How do I rule out pulmonary stenosis or RVOT obstruction?

Pulmonary stenosis is one of the most common types of canine congenital heart disease, and should be ruled out in all young dogs with heart murmurs. Pulmonary stenosis or right ventricular outflow tract obstruction should also be ruled out in animals with any kind of right heart hypertrophy or dilatation. Personally, I take a CW Doppler trace through the pulmonary valve on every examination. It’s quick, it’s easy, and it’s important to rule out in so many conditions that it makes sense to do it at the same time that I am already at the parasternal short-axis view.

Checking for pulmonary stenosis

Above: The parasternal short axis view at the level of the aortic valve. Your CW Doppler beam should follow the path of the arrow – through the RVOT and pulmonary valve.

 

You can rule out pulmonary stenosis or outflow tract obstruction through visual inspection, and by using your Continuous Wave (CW) Doppler. This is most easily performed in the same view you take your LA:Ao ratio from. The leaflets of the pulmonary valve are usually well seen from this view, and should be thin and mobile. This same view is also ideal for aligning your CW Doppler beam through the valve to obtain a peak velocity. You can convert this into a pressure gradient using the simplified Bernoulli equation, 4V². The pressure gradient through the pulmonary valve should be less than 20mmHg in dogs.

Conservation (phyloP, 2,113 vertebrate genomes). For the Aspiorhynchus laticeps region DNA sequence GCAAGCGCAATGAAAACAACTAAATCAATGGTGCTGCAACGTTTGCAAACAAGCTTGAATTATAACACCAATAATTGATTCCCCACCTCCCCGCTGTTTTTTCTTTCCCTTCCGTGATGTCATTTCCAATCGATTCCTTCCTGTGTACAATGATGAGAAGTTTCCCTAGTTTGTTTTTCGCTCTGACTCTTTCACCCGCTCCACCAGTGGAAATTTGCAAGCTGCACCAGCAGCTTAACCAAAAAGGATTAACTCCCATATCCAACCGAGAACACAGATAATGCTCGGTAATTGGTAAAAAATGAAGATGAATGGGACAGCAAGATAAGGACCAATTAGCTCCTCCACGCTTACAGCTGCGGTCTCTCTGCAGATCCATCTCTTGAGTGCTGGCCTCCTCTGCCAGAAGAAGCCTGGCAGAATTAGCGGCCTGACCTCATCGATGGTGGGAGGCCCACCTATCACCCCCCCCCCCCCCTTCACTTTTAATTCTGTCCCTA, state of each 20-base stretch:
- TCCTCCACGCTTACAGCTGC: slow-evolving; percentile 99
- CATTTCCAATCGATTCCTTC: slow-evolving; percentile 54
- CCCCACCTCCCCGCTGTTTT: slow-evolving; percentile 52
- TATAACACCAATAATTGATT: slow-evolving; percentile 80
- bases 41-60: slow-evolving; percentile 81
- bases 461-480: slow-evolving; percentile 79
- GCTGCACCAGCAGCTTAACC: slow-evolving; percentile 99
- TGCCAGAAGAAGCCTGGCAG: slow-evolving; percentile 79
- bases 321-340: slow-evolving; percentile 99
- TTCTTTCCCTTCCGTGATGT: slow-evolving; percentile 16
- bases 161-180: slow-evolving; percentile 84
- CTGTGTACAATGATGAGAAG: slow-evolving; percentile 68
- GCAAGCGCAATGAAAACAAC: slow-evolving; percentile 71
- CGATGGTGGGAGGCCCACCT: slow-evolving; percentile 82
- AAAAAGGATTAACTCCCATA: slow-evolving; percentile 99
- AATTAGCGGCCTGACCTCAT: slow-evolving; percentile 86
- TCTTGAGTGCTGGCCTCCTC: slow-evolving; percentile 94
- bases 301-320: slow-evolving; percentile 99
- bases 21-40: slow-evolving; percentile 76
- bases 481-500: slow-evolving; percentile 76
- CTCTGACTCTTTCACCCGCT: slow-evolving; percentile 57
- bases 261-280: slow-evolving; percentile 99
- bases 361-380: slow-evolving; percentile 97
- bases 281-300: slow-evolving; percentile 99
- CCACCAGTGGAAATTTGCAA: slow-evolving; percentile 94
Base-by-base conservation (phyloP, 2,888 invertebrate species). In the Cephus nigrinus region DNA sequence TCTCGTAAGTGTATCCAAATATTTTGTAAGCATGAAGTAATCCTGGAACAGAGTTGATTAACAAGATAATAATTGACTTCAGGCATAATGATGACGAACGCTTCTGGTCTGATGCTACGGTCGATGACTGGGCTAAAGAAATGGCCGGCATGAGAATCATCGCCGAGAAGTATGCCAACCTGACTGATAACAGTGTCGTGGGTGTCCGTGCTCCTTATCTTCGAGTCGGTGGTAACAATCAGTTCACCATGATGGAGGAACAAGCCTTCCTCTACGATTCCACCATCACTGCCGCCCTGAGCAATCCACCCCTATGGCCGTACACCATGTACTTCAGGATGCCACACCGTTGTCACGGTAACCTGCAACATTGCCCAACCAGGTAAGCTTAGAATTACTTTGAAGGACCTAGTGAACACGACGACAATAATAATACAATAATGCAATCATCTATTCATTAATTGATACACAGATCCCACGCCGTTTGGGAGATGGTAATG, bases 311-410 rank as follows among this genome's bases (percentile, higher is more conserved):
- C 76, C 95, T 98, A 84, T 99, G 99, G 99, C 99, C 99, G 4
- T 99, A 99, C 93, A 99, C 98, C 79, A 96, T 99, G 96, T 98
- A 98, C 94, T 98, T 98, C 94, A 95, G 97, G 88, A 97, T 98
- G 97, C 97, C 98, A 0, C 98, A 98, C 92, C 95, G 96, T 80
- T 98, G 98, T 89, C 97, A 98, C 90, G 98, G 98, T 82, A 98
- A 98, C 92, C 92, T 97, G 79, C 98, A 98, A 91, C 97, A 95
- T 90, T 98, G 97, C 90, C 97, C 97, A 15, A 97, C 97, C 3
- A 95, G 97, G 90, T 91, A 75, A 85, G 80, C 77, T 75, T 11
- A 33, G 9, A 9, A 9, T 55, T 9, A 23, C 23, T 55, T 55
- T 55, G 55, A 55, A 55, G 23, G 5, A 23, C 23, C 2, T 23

It is good practice to also take a Pulsed Wave (PW) Doppler trace just before the valve, so that you can compare the two velocities, particularly in animals with low flow conditions which might otherwise lead you to underestimate the severity of the obstruction. Due to its range resolution, PW Doppler will also allow you to discern whether any stenosis you find is before, after, or at valve level.

 

 

Don’t have an ultrasound machine with CW Doppler?

Continuous Wave Doppler is essential to echocardiography. As this always means purchasing a more expensive machine and probe, it is tempting to feel that you do not need it when you first start. Once you get scanning, however, you will be held back almost immediately by your inability to quantify or even detect conditions such as pulmonary stenosis, aortic stenosis, pulmonary hypertension and aortic regurgitation.

All of our case studies are performed on the Apogee 2300, which is a cost-effective portable echocardiography machine that is easy to use, well supported, and future-proofed by its wide range of advanced features. If you are considering purchasing a machine for echocardiography and would like to run the make/model past us for our opinion or advice, we’d be happy to help. Please feel free to contact us.

 

Want more echo cases?

Sign up to our free newsletter here, and receive a new case study or topic in veterinary echocardiography to your email once a month.